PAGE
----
Let me make something very clear. Russia and China have substantial nuclear forces, and confronting them runs a clear risk that a nuclear war will ensue. However, I believe allowing them to engage in international aggression will ultimately greatly increase that risk. Now is the time to make it clear in advance and in no uncertain terms that America is prepared to take whatever measures are necessary to protect Israel and the world from additional aggression.

There are many other things that we can do to make it clear to our adversaries that Hamas’ attack on Israel was a terrible blunder. Starting with the Vietnam War, Congress has repeatedly undermined presidential efforts to deter or respond to international aggression—contributing to the loss of millions of lives in the process. Congress should set aside its partisan bickering, and Democrats in the House who claim to believe in bipartisanship and to care about Israel should join with Republicans to elect a Republican Speaker of the House based upon which candidate receives the most votes from fellow Republicans.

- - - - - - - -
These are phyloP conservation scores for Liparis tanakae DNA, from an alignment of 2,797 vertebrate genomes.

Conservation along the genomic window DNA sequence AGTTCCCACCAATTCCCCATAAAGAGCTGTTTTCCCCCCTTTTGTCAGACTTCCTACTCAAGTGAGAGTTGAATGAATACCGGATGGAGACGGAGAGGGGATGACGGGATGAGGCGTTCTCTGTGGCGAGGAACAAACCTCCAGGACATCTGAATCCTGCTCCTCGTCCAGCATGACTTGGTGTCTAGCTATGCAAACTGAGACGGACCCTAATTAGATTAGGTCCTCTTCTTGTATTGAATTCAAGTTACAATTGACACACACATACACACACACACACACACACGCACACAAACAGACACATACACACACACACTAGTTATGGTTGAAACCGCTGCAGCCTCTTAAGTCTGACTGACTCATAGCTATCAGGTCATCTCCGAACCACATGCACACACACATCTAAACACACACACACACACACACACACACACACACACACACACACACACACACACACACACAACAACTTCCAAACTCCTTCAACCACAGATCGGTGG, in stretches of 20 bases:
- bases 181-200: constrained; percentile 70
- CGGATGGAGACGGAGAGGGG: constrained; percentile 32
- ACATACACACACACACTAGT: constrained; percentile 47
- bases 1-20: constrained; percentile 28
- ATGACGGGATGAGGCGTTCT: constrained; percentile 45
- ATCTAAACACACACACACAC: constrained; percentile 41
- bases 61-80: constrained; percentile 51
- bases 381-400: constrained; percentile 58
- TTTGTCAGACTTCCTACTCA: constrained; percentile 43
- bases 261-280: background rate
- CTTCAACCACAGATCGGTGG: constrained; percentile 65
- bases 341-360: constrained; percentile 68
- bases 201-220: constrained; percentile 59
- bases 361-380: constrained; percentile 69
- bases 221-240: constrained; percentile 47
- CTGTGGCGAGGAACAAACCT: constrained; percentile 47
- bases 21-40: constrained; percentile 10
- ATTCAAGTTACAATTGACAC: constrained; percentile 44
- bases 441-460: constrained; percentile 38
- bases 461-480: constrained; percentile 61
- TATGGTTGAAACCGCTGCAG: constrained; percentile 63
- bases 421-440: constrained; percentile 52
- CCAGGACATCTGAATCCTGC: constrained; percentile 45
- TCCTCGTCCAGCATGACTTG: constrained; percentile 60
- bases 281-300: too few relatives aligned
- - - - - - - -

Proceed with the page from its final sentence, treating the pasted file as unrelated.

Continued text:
The United States should obviously ensure that the $6 billion that was supposed to be turned over to Iran as part of the hostage swap is never delivered. Just as it was absurd when National Security Adviser Jake Sullivan claimed Iran would not be able to use that money to fund terrorism—as if injecting $6 billion into Iran’s economy would not free up for terrorism the $6 billion the mullahs were going to have to spend on their citizens. We could transfer that money to the U.S. Treasury as compensation for injuries to Americans and then take $6 billion out of the Treasury and send it to Israel.

Or we might provide it as credits for Israel to purchase military equipment from American companies. That would have the benefit of incentivizing increased U.S. production of military equipment, which will be necessary if things do not go extremely well in any event. What the critics now denounce as the “Military-Industrial Complex” was known as the “Arsenal of Democracy” when it helped win World War II.

Professor Turner holds both professional and academic doctorates from the University of Virginia School of Law, where he taught for more than three decades, He cofounded the Center for National Security Law in 1981.